On this day in 1623 the French philosopher, mathematician and writer Blaise Pascal was born.
One of the profoundest thinkers since the Graeco Roman period, Pascal’s great work, the Pensees or ‘thoughts’ are a series of meditations on some of the eternal great questions. However it was as a mathematician that he became best known in his lifetime; he confounded Descartes with his precocious paper on conical mathematics.
Pascal’s father was for a time the chief tax collector at Rouen and Pascal designed a number of machines that would add and subtract, in order to help him in his task. Pascal is thus credited as an inventor of the calculating machine and therefore indirectly, of the computer. He wrote the Pensees in the last years of his life and they were unfinished at his death. They remain one of the greatest expositions of Christianity ever written.
Today’s poem is by Gerard Manley Hopkins, God’s Grandeur:
The world is charged with the grandeur of God.
It will flame out, like shining from shook foil;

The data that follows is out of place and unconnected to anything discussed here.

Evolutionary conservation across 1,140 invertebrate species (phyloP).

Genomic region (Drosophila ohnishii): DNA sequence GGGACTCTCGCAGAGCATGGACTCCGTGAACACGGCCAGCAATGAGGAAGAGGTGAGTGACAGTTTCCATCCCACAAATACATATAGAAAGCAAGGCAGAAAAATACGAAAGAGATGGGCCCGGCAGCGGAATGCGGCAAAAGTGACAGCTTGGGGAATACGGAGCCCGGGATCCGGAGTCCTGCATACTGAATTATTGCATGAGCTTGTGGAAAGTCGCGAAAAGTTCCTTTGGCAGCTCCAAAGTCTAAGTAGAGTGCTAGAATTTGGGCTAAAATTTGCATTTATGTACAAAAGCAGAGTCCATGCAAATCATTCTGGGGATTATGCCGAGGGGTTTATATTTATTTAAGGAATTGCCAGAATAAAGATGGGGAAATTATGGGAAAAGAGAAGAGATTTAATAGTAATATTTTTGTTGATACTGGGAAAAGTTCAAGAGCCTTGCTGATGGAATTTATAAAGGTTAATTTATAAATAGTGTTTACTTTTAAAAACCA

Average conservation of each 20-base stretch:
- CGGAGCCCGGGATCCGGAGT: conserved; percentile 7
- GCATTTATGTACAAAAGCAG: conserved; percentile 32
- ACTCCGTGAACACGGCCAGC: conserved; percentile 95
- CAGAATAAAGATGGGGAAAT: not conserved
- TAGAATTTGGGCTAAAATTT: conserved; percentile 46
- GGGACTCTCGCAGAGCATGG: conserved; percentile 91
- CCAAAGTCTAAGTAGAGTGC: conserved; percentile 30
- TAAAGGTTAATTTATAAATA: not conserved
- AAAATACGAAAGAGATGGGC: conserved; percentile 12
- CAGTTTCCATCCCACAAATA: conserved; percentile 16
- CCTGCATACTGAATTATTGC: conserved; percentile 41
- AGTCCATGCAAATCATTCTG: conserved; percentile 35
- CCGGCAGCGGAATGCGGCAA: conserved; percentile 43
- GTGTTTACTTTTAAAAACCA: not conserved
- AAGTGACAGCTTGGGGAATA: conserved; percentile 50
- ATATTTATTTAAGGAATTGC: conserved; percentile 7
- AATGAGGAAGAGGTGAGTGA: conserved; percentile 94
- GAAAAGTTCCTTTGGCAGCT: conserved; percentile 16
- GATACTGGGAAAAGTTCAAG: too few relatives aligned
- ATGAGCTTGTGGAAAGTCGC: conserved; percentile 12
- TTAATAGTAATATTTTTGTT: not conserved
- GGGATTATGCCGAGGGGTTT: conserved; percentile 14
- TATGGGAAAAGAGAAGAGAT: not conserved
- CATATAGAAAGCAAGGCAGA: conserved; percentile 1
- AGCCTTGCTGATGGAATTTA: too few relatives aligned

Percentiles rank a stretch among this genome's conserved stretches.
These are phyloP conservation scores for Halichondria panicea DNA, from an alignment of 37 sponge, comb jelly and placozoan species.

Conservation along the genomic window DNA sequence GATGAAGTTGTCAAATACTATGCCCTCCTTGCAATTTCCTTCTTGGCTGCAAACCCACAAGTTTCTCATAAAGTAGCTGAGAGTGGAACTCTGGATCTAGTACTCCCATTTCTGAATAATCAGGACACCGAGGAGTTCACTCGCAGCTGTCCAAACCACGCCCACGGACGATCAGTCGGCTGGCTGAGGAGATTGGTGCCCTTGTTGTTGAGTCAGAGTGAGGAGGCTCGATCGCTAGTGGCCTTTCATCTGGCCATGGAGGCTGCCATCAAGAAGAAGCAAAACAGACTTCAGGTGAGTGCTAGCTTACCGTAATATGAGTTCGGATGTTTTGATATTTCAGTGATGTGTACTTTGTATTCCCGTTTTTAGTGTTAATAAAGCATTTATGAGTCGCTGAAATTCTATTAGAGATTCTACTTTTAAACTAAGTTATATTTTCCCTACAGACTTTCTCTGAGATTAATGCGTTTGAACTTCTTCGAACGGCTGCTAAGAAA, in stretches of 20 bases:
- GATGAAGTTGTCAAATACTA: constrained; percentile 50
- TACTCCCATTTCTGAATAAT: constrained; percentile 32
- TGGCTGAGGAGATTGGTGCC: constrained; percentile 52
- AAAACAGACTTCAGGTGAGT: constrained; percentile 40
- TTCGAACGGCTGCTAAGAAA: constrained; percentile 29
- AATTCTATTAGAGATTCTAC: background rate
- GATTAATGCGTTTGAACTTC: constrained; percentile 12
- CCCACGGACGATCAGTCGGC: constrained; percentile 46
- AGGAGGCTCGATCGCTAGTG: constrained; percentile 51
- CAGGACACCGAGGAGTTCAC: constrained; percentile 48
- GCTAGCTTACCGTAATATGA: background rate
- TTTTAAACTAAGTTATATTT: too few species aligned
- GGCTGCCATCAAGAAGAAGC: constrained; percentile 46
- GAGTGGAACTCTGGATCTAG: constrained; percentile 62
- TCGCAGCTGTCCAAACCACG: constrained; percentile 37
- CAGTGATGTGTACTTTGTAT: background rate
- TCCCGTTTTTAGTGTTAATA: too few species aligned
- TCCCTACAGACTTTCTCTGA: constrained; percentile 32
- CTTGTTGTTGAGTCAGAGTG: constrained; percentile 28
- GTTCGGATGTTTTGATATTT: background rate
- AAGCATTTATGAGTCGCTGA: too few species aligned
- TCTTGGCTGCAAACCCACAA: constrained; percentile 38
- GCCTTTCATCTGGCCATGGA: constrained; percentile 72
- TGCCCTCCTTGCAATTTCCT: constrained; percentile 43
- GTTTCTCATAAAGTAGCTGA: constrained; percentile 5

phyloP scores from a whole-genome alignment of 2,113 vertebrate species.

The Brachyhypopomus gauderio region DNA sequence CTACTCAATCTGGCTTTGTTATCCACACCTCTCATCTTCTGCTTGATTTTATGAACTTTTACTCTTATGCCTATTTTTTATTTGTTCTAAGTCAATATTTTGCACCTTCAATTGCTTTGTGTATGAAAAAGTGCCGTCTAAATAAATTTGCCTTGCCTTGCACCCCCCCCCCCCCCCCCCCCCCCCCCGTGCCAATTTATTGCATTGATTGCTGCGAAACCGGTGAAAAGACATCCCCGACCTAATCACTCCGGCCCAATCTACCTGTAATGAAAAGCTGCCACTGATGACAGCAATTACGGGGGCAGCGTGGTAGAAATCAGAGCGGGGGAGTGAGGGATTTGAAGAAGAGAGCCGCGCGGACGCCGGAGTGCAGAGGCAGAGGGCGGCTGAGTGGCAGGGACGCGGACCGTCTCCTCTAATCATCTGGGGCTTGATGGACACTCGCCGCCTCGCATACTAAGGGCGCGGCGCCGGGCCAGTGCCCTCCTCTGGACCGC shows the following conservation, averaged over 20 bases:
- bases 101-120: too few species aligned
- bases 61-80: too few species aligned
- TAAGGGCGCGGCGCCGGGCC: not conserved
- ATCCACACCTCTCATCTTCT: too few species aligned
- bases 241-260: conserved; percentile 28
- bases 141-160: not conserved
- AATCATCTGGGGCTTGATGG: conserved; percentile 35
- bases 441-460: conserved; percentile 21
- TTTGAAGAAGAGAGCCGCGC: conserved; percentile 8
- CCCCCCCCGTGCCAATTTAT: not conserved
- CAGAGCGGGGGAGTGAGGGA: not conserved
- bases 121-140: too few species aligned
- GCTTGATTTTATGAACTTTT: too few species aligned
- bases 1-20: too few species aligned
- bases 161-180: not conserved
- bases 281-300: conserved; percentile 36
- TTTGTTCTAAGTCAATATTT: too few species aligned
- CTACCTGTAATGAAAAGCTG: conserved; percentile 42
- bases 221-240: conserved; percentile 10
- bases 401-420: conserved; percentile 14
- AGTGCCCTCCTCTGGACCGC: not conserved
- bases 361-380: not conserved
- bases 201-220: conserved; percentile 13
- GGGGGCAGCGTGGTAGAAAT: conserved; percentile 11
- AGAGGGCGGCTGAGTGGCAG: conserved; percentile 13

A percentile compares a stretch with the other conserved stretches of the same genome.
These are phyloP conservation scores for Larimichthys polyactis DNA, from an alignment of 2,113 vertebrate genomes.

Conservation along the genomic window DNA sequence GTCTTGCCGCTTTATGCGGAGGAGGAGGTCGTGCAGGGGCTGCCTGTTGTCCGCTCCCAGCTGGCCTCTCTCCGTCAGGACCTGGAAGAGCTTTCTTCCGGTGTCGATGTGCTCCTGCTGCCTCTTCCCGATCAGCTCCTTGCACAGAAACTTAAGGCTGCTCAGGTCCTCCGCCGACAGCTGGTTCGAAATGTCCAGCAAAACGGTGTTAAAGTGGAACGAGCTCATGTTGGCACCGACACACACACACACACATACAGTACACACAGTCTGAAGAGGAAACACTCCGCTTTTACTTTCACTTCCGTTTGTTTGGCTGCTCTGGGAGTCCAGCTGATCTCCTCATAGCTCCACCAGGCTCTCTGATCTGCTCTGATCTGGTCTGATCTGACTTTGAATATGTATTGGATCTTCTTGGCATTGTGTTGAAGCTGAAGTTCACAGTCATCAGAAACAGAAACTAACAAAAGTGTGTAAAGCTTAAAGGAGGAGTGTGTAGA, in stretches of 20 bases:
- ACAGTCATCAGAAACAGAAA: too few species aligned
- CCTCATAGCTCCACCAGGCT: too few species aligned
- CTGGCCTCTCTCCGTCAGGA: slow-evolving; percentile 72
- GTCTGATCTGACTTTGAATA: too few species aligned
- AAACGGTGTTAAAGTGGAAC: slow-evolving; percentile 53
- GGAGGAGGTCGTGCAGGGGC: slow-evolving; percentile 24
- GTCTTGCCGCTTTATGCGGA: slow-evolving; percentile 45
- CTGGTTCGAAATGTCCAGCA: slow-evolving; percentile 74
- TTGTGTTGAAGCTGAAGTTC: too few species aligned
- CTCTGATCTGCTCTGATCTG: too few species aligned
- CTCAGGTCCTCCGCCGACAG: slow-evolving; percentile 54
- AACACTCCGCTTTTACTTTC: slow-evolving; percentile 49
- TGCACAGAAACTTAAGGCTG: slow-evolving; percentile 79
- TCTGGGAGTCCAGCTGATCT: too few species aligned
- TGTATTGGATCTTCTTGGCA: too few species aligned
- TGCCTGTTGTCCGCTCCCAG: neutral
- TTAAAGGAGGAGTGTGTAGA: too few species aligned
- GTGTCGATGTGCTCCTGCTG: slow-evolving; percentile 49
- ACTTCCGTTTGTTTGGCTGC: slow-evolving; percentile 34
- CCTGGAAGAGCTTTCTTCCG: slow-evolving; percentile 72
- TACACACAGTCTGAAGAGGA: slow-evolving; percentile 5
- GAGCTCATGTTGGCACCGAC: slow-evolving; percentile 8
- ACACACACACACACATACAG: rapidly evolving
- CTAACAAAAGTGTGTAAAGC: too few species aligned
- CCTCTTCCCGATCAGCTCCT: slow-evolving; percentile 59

It gathers to a greatness, like the ooze of oil
Crushed. Why do men then now not reck his rod?
Generations have trod, have trod, have trod;
And all is seared with trade; bleared, smeared with toil;
And wears man’s smudge and shares man’s smell: the soil
Is bare now, nor can foot feel, being shod.
And for all this, nature is never spent;
There lives the dearest freshness deep down things;
And though the last lights off the black West went
Oh, morning, at the brown brink eastward, springs —
Because the Holy Ghost over the bent
World broods with warm breast and with ah! Bright wings.
To listen to this poem, click here –
Today I give thanks for the spiritual dimension in my life.